If you read between the lines above you probably picked up on the "before the holidays" comment. I am becoming more concerned about numerous declining internals and the eventual impact on the broader market. I have been reporting on declining retail sales for a couple weeks and the numbers today were no surprise. Retailer profits are going to be tough to find in this post holiday season. Tech stocks drew some attention with the Nasdaq rebounding +23 points but that is hardly a blip compared to the recent losses. Chip stocks managed only a minor rally on the Taiwan Semiconductor news and positive comments from several other techs. There is simply no normal end of year budget flush that usually provides a 4Q lift to techs. WR Hambrecht reiterated a sell rating on JNPR with a $4 price target due to smaller than expected orders from large customers. This syndrome bodes ill for the entire tech sector. Companies are holding on to the extra budget cash, if any, instead of spending it.
Home builders, a staple in the current economy, took heat from an article in the Wall Street Journal about donating money to non-profit groups to be then given to home buyers as down payments. This donation scam helps to eliminate excess home inventory by selling to people who would not normally be able to afford it. According to the report 17,000 Americans per month have been buying homes with down payments from "gifting groups" funded by homebuilders. It is feared now that these buyers are an increased credit risk because they do not have any of their own money at risk and a downturn in the economy could create a massive wave of foreclosures. If home builders are suddenly cut off from those 17,000 buyers per month then the inventory backlog will ripple down through the food chain. Prices will drop, layoffs will occur, suppliers will suffer, etc. Locally in Denver 38% of sales by KB Homes were funded with down payment gifts. If this program was to cease you can see the potential problems. Even worse, the builders have admitted raising the price of the homes to compensate for the gift program. Lenders are afraid that the houses are now over priced compared to normal houses bought in the area. This makes the loans even higher risk for foreclosure in any downturn because the loans exceed the value.
Need more evidence of weak economic internals? Wendy's hit a 52-week low and other food retailers are not far behind due to lagging sales and shrinking profit margins. Even Lance, the vending machine snack company, warned tonight that they were cutting 4Q earnings estimates by about -10% due to lower than expected 4Q sales. Think about this. They do not rely on corporate budgets, IT spending and they are not impacted by the IRAQ war or terrorists. This is spending at the lowest level. Pocket change from consumers mostly in office buildings or convenience stores. We are not talking about slowing sales of $1,000 workstations but slowing sales of 75 cent cheese and crackers. At least there will be plenty of excess inventory available to send to the troops in Iraq.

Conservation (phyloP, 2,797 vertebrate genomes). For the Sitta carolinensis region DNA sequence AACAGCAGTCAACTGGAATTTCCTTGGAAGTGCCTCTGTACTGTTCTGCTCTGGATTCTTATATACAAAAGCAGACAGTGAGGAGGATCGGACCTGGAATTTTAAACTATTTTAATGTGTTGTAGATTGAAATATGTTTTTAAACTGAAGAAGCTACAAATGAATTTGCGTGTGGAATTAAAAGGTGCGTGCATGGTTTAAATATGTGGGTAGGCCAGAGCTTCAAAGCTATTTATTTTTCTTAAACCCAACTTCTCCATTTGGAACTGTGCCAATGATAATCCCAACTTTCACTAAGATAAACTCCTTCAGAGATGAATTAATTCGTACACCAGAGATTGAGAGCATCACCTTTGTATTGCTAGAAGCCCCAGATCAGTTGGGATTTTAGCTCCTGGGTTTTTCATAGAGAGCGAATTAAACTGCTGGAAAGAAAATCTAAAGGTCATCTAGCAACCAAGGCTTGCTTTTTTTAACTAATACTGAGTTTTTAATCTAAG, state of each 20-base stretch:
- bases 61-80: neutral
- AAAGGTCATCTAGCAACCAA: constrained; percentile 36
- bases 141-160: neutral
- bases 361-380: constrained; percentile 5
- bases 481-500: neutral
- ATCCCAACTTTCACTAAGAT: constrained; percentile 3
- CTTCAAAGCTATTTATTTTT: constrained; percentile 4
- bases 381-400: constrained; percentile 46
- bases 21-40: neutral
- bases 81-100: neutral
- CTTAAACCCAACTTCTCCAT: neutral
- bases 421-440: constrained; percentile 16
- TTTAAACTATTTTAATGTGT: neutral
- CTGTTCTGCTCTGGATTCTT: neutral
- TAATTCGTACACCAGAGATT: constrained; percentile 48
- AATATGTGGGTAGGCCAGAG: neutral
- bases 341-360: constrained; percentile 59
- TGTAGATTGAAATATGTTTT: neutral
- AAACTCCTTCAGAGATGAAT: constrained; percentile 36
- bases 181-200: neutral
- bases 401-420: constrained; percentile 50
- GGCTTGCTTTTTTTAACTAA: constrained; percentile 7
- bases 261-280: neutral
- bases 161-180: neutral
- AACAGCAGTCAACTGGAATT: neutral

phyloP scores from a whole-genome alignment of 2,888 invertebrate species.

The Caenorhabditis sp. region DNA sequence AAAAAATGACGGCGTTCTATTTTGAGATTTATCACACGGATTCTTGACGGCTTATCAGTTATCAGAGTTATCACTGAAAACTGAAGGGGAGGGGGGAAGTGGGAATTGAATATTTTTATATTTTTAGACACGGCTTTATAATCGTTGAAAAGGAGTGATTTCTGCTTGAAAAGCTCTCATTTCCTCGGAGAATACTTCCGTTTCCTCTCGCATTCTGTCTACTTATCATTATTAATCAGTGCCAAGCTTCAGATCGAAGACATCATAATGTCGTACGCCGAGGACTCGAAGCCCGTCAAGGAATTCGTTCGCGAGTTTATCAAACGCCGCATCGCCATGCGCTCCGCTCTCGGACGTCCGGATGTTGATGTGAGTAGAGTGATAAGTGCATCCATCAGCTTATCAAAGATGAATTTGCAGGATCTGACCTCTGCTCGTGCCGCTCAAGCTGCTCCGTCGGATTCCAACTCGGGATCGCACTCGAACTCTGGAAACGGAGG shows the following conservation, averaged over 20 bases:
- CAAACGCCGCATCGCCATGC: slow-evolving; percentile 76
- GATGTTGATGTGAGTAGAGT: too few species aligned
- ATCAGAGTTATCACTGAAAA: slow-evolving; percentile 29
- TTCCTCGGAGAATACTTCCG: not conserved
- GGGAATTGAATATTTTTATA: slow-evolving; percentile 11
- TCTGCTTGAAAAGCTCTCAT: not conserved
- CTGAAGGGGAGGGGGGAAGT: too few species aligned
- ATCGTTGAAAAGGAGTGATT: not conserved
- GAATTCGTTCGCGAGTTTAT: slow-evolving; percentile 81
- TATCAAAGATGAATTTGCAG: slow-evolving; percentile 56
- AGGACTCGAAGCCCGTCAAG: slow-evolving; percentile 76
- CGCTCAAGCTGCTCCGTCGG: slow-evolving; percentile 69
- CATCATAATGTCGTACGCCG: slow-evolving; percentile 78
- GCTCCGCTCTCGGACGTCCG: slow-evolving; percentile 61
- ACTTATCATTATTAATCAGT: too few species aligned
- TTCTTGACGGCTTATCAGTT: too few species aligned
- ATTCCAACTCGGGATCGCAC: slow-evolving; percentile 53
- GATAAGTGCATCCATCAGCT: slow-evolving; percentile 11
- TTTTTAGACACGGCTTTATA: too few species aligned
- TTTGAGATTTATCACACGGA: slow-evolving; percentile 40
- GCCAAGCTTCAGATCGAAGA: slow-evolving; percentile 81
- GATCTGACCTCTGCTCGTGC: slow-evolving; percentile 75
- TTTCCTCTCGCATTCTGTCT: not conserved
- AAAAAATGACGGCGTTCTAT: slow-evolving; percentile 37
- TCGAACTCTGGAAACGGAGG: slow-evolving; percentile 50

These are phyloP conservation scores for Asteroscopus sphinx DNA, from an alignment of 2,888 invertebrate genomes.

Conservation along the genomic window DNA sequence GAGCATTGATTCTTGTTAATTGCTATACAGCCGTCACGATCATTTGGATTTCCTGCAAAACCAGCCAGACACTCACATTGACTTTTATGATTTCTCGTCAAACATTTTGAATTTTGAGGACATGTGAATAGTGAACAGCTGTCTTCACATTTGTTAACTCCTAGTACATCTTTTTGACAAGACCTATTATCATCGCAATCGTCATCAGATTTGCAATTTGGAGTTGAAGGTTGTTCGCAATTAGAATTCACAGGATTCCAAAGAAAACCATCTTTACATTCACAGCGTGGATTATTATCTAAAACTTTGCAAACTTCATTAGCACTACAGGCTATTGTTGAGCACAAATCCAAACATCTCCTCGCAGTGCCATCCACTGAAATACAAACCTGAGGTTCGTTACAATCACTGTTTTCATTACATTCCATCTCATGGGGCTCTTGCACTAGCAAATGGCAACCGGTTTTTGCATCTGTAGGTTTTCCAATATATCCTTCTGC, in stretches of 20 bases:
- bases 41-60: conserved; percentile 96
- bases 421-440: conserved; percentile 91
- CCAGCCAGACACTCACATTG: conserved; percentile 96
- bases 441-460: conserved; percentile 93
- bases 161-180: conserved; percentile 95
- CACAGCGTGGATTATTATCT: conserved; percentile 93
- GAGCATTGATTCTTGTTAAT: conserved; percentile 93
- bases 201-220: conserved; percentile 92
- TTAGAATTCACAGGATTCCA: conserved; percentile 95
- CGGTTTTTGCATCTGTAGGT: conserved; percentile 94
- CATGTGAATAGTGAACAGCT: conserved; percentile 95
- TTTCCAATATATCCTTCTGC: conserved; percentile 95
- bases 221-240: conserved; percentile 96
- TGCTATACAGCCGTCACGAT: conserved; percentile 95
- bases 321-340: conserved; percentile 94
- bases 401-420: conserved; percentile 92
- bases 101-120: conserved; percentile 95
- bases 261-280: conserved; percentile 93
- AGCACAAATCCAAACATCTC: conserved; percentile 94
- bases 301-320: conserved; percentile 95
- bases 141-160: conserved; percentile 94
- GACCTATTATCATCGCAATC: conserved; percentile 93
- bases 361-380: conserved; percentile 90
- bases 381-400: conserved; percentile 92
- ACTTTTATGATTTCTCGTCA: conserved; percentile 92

Traders are also starting to be more concerned about the IRAQ problem as well as new problems coming to light today. The new high tech IRAQ war nerve center in Qatar, which is staffed by hundreds of U.S. Central Command officers went live today with a full test of command and control planned. U.S. troops have taken over one quarter of Kuwait and are conducting live fire exercises with tanks and planes this week. Warships intercepted a North Korean freighter today loaded with Scud missiles for Yemen. On Wednesday President Bush is expected to unveil a new plan for global policing of weapons of mass destruction. He is expected to make the case for preemptive action against any nation that possesses or supplies them to another. With North Korea the number one supplier of weapons to smaller nations they are expected to be high on the hit list. Let's see, IRAQ, Afganistan, Yemen, North Korea, the number of battle zones is increasing daily. If the announcement is broad enough we could add another dozen countries to our list of potential targets. The markets are not likely to react positively to any administration announcement that sounds like "disarm now or we will disarm you" when he is talking about countries who have nuclear weapons like India and Pakistan.
The Dow bounced +100 points above support on weak volume from very oversold conditions. Period. We need to be careful not to read too much into this event. I think next year will be bullish due to new tax breaks and economic stimulus finally taking effect. However, we have to get past the next six weeks, which will include more earnings warnings, a likely war declaration, end of year tax selling, portfolio rebalancing, S&P and Nasdaq rebalancing and a good possibility of a terrorist attack over the holidays. Sounds like a wall of worry to me but nothing the market can't conquer given time. Just don't expect the rest of December to be full of long green candles. Buy the red ones, sell the green ones!
Enter Very Passively, Exit Aggressively!